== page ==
When I purchased my condominium 12 years ago, the seller had an old dog that had had several “accidents” on the carpet over the years.

To my surprise, the seller no longer even noticed the urine odor, but just about everyone else did.

Because the carpet was one of the things I liked most about the unit, I hired the best carpet cleaner I could find in the Chicago area. Once known as “Oprah’s iStock/Dixiecarpet cleaner,” he apparently had done some work for her and his calendar was typically booked weeks in advance.

I explained the odor problem to him and, fortunately, because I was to move in fairly soon, I did not have a lengthy wait.

The carpet cleaner first vacuumed the carpet and then applied a cleaning agent designed to remove pet odors. This product also had a fragrance to help mask the odors.

This was followed by running a floor machine, similar to those used in bonnet cleaning, over the carpet. He then used a portable extractor to “flush the carpet,” as he referred to it, and extracted the moisture and cleaning solution from the carpet.

His final steps included grooming the carpet and placing air movers to speed dry the carpet.

As you can imagine, the carpet looked great and not only was the odor gone, but the pleasant fragrance could be detected even in the building’s hallway. Everything was dandy for about four days.

Odiferous issues

After those four days, the odor returned. It returned with a vengeance! Eventually, the carpet had to be replaced.

So what went wrong?

An even better question might be, “What can carpet cleaning technicians learn from this incident?”

The key lessons are the following:

  • Although there are many fine products available for pet odor removal, there are no “magic potions” or cleaning systems that will work on every carpet in all pet odor situations.
  • Ask the customer questions. If the pet “accident” problem has been going on for a long period of time, it increases the likelihood that the pad and subfloor are saturated with urine and cleaning the surface of the carpet alone will prove futile.
  • Never promise or guarantee that the pet odor will be eradicated. According to Ruth Travis, a recognized carpet cleaning expert, if you believe the situation can be improved, it is better to say, “We will work hard to reduce the odor to the point that it is no longer a problem.” However, even this may be promising too much.
  • Become trained in deodorizing techniques before attempting pet odor removal.
  • Educate your customers about the practical limitations of odor removal.

As to what possibly went wrong in the scenario outlined at the beginning of this article, there is no one answer. So let’s go through some of the key steps in removing urine and pet odors from carpet. But remember, some of these steps may not be applicable to area rugs or all types of carpet fibers.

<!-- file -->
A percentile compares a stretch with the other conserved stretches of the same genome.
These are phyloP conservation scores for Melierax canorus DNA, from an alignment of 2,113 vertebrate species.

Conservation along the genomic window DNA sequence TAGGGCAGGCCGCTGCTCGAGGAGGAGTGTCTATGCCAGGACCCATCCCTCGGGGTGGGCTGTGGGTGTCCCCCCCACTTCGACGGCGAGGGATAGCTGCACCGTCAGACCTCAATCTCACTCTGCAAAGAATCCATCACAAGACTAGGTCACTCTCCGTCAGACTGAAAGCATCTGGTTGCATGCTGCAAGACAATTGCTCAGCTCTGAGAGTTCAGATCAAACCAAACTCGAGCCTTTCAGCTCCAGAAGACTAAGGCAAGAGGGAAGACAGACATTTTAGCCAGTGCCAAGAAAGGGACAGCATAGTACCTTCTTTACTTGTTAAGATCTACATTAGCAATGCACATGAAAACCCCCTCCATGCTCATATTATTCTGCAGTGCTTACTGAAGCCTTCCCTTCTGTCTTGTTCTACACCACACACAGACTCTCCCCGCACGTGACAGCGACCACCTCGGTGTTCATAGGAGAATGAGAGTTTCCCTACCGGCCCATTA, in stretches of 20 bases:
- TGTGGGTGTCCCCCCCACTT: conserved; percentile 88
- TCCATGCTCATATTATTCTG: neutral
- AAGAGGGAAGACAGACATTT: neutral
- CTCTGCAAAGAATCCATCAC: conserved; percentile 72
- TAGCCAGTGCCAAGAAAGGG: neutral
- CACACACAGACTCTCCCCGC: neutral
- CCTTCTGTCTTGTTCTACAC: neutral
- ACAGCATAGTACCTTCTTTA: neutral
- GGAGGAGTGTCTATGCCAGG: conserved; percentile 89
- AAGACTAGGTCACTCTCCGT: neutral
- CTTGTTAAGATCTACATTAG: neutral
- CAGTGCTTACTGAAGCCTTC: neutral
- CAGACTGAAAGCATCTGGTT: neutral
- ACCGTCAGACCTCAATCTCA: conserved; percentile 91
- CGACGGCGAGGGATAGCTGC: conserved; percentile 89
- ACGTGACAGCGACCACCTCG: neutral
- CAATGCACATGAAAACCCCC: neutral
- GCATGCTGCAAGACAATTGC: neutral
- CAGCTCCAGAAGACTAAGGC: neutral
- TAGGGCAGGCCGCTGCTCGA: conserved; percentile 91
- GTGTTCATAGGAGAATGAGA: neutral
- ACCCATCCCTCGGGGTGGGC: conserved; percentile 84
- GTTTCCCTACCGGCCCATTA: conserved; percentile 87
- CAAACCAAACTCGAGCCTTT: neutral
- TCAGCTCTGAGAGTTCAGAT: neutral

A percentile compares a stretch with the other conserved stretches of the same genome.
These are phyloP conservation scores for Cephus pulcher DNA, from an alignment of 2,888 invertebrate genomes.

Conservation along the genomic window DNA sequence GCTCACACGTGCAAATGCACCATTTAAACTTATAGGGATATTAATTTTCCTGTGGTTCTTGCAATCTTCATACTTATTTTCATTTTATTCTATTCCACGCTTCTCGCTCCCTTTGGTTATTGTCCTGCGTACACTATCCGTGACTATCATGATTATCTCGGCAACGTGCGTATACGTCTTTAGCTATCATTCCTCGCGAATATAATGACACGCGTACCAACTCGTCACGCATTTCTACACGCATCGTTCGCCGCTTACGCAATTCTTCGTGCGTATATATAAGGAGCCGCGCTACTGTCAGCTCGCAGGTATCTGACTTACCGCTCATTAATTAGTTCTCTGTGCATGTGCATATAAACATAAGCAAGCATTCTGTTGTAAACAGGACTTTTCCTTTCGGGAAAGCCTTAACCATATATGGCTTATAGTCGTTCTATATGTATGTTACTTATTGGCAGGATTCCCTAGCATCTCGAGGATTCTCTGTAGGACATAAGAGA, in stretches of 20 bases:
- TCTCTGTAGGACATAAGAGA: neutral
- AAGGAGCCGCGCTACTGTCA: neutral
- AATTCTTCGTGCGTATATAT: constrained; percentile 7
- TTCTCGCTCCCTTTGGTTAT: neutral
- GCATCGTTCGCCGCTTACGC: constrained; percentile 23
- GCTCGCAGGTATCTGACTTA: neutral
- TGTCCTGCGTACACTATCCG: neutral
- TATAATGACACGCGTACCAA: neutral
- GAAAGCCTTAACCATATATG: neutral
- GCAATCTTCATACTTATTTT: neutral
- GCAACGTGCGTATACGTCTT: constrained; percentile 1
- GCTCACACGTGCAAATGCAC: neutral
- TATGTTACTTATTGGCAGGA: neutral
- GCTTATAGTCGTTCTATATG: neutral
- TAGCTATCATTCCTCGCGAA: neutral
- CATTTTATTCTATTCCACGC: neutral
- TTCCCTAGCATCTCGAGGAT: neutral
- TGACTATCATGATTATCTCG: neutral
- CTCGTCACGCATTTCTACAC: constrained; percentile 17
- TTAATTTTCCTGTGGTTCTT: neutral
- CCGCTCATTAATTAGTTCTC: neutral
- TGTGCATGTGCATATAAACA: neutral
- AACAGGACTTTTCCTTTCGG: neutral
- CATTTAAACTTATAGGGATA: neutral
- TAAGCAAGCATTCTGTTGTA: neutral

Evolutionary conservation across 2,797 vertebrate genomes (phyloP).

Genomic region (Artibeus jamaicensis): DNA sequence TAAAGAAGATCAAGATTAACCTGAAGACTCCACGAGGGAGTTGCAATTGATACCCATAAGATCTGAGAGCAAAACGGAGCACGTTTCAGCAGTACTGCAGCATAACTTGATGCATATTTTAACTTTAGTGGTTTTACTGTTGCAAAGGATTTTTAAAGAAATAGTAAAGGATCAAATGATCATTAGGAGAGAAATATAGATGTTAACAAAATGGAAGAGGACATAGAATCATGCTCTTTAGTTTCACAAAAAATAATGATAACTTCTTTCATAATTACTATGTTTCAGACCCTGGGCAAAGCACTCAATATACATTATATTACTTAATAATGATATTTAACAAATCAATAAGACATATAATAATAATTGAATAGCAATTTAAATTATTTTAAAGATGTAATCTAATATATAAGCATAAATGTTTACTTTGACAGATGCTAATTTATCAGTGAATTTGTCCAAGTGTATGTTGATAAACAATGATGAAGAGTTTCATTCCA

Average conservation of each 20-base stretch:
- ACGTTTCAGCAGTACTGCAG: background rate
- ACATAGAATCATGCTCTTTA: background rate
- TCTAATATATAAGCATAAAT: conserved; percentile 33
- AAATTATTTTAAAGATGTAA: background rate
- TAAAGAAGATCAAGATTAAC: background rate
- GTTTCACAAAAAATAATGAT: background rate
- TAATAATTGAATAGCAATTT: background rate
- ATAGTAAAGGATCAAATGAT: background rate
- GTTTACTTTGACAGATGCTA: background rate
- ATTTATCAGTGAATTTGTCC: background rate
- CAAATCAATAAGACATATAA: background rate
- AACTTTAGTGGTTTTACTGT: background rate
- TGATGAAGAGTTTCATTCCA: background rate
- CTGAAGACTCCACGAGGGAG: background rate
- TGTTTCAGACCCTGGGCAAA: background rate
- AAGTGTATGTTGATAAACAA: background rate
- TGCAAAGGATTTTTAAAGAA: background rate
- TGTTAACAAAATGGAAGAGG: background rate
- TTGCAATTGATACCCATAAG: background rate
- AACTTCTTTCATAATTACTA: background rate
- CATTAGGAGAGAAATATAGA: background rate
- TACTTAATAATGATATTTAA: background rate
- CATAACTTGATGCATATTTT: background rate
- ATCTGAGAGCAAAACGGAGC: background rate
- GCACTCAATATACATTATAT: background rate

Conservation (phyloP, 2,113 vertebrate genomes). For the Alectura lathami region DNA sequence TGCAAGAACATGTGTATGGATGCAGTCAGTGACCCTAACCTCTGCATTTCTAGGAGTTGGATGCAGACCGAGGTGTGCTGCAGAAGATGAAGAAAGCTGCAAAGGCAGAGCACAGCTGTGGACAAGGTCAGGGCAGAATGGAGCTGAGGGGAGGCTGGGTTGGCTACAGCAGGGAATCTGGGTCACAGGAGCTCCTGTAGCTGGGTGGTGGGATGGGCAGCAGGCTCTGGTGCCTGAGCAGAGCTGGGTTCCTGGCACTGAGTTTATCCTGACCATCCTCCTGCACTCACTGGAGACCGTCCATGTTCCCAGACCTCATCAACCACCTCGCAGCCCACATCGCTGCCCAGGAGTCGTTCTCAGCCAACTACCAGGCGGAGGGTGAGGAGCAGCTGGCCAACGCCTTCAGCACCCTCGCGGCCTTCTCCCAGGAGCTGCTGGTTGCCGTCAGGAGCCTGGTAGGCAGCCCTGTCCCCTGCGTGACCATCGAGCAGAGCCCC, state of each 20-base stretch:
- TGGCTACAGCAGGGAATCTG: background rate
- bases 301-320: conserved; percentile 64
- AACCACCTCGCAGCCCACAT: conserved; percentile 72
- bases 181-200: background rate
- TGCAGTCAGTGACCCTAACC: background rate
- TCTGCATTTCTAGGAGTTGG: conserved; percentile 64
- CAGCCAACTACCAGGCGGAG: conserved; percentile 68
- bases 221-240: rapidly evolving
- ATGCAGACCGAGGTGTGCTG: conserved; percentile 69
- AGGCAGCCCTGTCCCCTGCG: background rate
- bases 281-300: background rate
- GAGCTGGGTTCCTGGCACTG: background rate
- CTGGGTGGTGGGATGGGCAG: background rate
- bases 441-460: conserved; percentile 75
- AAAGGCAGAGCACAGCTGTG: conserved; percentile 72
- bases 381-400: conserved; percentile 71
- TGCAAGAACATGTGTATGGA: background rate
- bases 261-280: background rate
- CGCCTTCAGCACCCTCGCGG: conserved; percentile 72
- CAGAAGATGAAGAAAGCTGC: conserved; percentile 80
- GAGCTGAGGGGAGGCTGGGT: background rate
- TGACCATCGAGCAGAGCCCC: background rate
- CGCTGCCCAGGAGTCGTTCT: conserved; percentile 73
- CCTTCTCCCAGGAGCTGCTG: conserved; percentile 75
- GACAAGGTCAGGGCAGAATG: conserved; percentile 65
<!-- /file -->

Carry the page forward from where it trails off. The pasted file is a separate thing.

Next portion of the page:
Chemical selection

First, determine if the carpet can be saved or if it would be better to replace the affected areas, and clean and deodorize the subfloor. If the decision is to save the carpet, the first step, and one of the most important, is to select the proper chemical to use.

According to Travis, this will be based on the fiber and construction of the carpet. “Products that are commonly used and are appropriate for synthetic fibers can be disastrous on wool or silk or other natural fibers,” says Travis. This is likely true for fibers such as cotton, sisal and others.

If the carpet is wool, the types of chemicals to avoid include cationic (quaternary ammonium chloride) disinfectants; enzyme deodorizers containing protease or having a high pH, because they can permanently damage wool; alcohol-based disinfectants; and oxidizing deodorizers that contain hydrogen peroxide or sodium perborate, because these can damage natural fibers.

Travis cautions against using oxidizers on nylon as well, as most nylon carpet is acid dyed and subject to color loss. 

“It’s important to choose an appropriate deodorizer for wool or silk, as well as nylon carpet fibers,” Travis said. “This would be a low-pH or acid-based product combined with detergents to dissolve, emulsify and suspend urine contamination.”

On the other hand, cleaners don’t have as many chemistry concerns when dealing with odor and stain challenges on olefin or polyester fibers, since high pH, enzymes and most oxidizers aren’t an issue.